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Plantings on Slopes

Hillsides are the toughest landscape solutions

By: Sandy Feather ©2011
Penn State Extension

Q. I have a hillside to plant and do not want to work up the soil up for fear of erosion. I know that the soil is heavy clay. Can you recommend plants that will perform well in clay without amending it with organic matter? It is a big area, so I am not afraid of large plants.

A. There are many plants that will be fine in such a situation. Shrubs and small trees that spread by suckering (sending up shoots from their root systems) such as some species of red-twig dogwood, sumac and bottlebrush buckeye are excellent for holding hillsides in place. Of course, you should still have a soil test performed so that you know the pH (acidity or alkalinity) and fertility level of the soil. Also make sure that the site drains reasonably well. Do not assume that it does just because it is a hillside.

Soil Drainage Test

Dig a number of holes (how many depend on the area of the site - you want a representative sample) 15 - 24 inches deep and fill them with water. If they drain in a few hours, the drainage is fine. If not, drainage could be a problem. In that case, you may need to install French drains or limit your selection to plants that tolerate poor drainage. Those plants that tolerate moist soil are marked with an * in the following list.

You do not mention whether the site is sunny or shady, so the following list includes plants for both situations. After the list I have included a bibliography of suggested references so that you can read more about these plants before making your final selections.


Plants that perform well in clay soil include:


Red Maple* (Acer rubrum)

Horsechestnut  (Aesculus spp.)

Serviceberry* (Amelanchier spp.)

Hornbeam (Carpinus spp.)

Hackberry* (Celtis occidentalis)

Fringetree* (Chionanthus virginicus)


Hawthorn (Crataegus spp.)

Gingko (Gingko biloba)

Larch (Larix spp.)

Goldenrain Tree (Koelreuteria paniculata)

Crabapple (Malus spp. and cultivars)

White Pine (Pinus strobus)

Flowering Cherries (Prunus spp. & cultivars)

Black Gum* (Nyssa sylvatica)

Hophornbeam (Ostrya virginiana)

Amur Corktree (Phellodendron amurense)

White Spruce (Picea glauca)

Pin Oak* (Quercus palustris)

Pin Oak
Pin Oaks need room to grow

Scholar-tree  (Styphnolobium japonicum)

Arborvitae (Thuja spp.)

Linden (Tilia spp.)

Japanese Zelkova (Zelkova serrata)


Bottlebrush Buckeye (Aesculus parviflora)

Chokeberry* (Aronia spp.)

Flowering Quince (Chaenomeles spp.)

Summersweet* (Clethra alnifolia)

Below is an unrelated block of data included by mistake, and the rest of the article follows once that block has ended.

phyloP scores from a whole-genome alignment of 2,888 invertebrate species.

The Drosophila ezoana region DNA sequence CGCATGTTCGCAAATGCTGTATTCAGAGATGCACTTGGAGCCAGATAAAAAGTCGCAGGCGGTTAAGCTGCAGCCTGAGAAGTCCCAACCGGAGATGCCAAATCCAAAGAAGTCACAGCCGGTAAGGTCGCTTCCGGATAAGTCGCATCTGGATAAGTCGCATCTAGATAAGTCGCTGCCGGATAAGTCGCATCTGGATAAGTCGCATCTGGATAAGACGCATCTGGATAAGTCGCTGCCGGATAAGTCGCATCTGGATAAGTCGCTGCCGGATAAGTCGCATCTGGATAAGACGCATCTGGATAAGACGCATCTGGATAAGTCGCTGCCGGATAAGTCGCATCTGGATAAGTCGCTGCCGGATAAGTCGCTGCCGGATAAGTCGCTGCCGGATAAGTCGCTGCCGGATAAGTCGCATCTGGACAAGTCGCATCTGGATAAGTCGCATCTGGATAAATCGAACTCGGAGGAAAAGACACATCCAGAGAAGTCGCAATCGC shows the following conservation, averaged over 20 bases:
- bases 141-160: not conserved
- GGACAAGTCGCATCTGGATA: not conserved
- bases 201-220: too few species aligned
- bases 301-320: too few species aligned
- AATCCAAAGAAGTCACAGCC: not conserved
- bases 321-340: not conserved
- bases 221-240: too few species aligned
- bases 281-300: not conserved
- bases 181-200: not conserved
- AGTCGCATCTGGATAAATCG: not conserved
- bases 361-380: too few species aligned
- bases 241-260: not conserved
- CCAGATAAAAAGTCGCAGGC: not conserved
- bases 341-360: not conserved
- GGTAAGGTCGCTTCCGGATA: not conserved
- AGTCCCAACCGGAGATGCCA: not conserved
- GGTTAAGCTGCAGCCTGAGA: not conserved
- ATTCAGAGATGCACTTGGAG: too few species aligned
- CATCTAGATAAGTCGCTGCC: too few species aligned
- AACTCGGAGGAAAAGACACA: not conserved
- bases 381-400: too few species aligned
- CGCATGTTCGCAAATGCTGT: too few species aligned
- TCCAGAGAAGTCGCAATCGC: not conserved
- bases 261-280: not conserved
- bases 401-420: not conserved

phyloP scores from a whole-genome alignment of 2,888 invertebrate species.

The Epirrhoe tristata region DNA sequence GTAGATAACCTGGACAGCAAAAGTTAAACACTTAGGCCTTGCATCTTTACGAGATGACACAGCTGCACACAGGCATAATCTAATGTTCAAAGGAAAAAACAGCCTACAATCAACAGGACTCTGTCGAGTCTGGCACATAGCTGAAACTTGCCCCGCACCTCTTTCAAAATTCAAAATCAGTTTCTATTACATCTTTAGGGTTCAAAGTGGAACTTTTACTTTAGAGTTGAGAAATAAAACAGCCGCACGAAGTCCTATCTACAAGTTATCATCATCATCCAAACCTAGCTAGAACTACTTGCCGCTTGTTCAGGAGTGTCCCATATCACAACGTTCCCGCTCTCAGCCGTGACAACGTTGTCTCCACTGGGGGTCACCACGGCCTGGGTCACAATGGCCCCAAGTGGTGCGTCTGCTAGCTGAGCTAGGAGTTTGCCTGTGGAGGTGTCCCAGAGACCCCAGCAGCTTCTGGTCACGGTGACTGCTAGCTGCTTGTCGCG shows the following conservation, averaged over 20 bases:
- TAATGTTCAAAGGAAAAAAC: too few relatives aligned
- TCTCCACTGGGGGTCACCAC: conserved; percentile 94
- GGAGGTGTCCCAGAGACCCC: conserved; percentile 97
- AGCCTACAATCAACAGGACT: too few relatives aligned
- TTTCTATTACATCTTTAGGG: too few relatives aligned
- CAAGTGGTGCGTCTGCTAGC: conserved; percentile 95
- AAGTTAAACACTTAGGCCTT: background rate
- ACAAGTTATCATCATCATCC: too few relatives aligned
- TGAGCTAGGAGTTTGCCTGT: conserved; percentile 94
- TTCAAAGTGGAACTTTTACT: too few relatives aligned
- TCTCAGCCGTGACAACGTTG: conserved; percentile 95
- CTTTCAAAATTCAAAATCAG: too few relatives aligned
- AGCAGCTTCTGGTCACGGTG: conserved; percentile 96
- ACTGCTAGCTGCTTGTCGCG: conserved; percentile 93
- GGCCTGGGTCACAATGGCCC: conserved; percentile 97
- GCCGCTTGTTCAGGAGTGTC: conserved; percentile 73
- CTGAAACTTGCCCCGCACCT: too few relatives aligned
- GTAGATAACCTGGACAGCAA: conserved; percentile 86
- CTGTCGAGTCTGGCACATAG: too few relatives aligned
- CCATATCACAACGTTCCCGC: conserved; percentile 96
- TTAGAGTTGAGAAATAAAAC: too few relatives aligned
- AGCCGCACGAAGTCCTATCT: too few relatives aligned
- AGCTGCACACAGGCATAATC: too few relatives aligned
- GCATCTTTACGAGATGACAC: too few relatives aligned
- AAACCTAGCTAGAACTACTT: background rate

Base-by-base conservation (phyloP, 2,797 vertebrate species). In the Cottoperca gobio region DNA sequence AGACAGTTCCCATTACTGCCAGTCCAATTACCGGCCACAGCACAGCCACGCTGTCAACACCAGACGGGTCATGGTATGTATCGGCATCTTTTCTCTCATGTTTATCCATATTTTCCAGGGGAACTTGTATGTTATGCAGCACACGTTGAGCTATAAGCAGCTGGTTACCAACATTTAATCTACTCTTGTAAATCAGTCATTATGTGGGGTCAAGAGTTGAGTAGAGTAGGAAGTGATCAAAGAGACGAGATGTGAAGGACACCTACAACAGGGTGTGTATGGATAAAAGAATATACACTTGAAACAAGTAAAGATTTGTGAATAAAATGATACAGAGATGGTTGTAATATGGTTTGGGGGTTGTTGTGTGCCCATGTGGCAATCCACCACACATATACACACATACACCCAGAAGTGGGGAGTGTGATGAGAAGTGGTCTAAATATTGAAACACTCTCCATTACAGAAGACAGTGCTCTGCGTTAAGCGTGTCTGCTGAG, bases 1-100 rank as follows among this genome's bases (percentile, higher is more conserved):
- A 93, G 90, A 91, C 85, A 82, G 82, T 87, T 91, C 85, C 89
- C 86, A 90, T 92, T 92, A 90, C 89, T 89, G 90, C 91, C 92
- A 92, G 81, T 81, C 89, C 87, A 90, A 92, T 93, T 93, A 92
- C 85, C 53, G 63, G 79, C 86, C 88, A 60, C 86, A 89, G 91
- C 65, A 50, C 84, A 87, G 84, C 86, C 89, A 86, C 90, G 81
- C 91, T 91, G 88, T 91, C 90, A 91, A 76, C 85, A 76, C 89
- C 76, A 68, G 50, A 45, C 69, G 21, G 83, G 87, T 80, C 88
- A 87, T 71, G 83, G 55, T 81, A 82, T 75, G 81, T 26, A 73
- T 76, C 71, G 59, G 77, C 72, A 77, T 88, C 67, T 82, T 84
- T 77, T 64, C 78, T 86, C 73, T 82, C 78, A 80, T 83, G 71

Red & Yellow Twig Dogwood* (Cornus alba, C. sericea)

Grey Dogwood* (Cornus racemosa)

Smokebush (Cotinus coggygria)

Forsythia (Forsythia x intermedia)

Witch Hazel* (Hamamelis spp.)

Rose-of-Sharon (Hibiscus syriacus)

Hydrangea (Hydrangea spp.)

Tardiva Hydrangea
Hydrangea paniculata 'Tardiva'

St. Johnswort (Hypericum spp.)

Japanese Holly (Ilex crenata)

Inkberry Holly* (Ilex glabra)

Winterberry* (Ilex verticillata, Ilex serrata)

Juniper  (Juniperus spp. & cultivars)

Japanese Kerria (Kerria japonica) 

Bayberry* (Myrica pensylvanica)

Mockorange (Philadelphus spp.)

Purpleleaf Sand Cherry (Prunus x cistena)

'Gro-low' Fragrant Sumac (Rhus aromatica 'Gro-low')

Staghorn Sumac (Rhus typhina)

Saltspray Rose (Rosa rugosa)

Dwarf Blue Arctic Willow* (Salix purpurea ‘Nana’)

Elderberry* (Sambucus canadensis)

Common Lilac (Syringa vulgaris)

Bumald Spirea (Spirea x bumalda)

Vanhoutte Spirea (Spirea x vanhouttei)

Bridal's Wreath Spirea
Vanhoutte (Bridal's Wreath) Spirea

‘Crispa’ Cutleaf Stephanandra (Stephanandra incisa ‘Crispa’)

Snowberry/Coralberry* (Symphoricarpos spp.)

English Yew (Taxus baccata  ‘Repandens’)

Japanese Yew (Taxus cuspidata)

Anglojap Yew (Taxus x media)

Arborvitae (Thuja spp.)

European Cranberrybush Viburnum* (Viburnum opulus)

Doublefile Viburnum (Viburnum plicatum var. tomentosum)

Blackhaw Viburnum* (Viburnum prunifolium)

Sargent Viburnum* (Viburnum sargentii)

American Cranberrybush Viburnum* (Viburnum opulus var. americanum)

Weigela (Weigela florida)

Yucca (Yucca filamentosa)


Blue Star (Amsonia tabernaemontana)

Big Bluestem* (Andropogon gerardii)

Swamp Milkweed* (Asclepias incarnata)

Asters* (Symphotrichum spp.)

False Indigo (Baptisia australis)

Bergenia* (Bergenia spp.)

Foxglove* (Digitalis purpurea)

Purple Coneflower (Echinacea purpurea)

Pink Coneflowers

Ravenna Grass (Erianthus ravennae)

Joe Pye Weed (Eupatorium purpureum)  

Bigroot Geranium (Geranium macrorrhizum)

Sneezeweed (Helenium autumnale)

Daylilies* (Hemerocallis hybrids)

Hostas* (Hosta cultivars)

Siberian Iris* (Iris siberica)

Beebalm* (Monarda didyma)

Daffodils (Narcissus spp. and hybrids)


Switch Grass* (Panicum virgatum)

Oriental Poppy (Papaver orientale)

Obedient Plant* (Physostegia virginiana)

Rodgersia (Rodgersia spp.)

Brown-eyed Susan (Rudbeckia spp.)

Sedum (Sedum spp.)

Goldenrod (Solidago rugosa)

Indian Grass (Sorghastrum nutans)


Armitage, Allan M., Herbaceous Perennial Plants, Stipes Publishing, 2008. (ISBN 9781588747754)

Darke, Rick, The Color Encyclopedia of Ornamental Grasses, Timber Press, 1999. (ISBN 0881924644)

Dirr, Michael A., Manual of Woody Landscape Plants, Stipes Publishing Co., 2009. (ISBN 1588748685)

DiSabato-Aust, The Well-Designed Mixed Garden, Timber Press, 2003. (ISBN 0881925594)

Gerhold, Henry D., et. al., Landscape Tree Factsheets, Penn State University, 2001. (ISBN 1883956014)

Still, Steven M, Manual of Herbaceous Ornamental Plants, Stipes Publishing Co., 1994. (ISBN 0875634338)


Planting hillsides

Spreading junipers

Landscape Renovations


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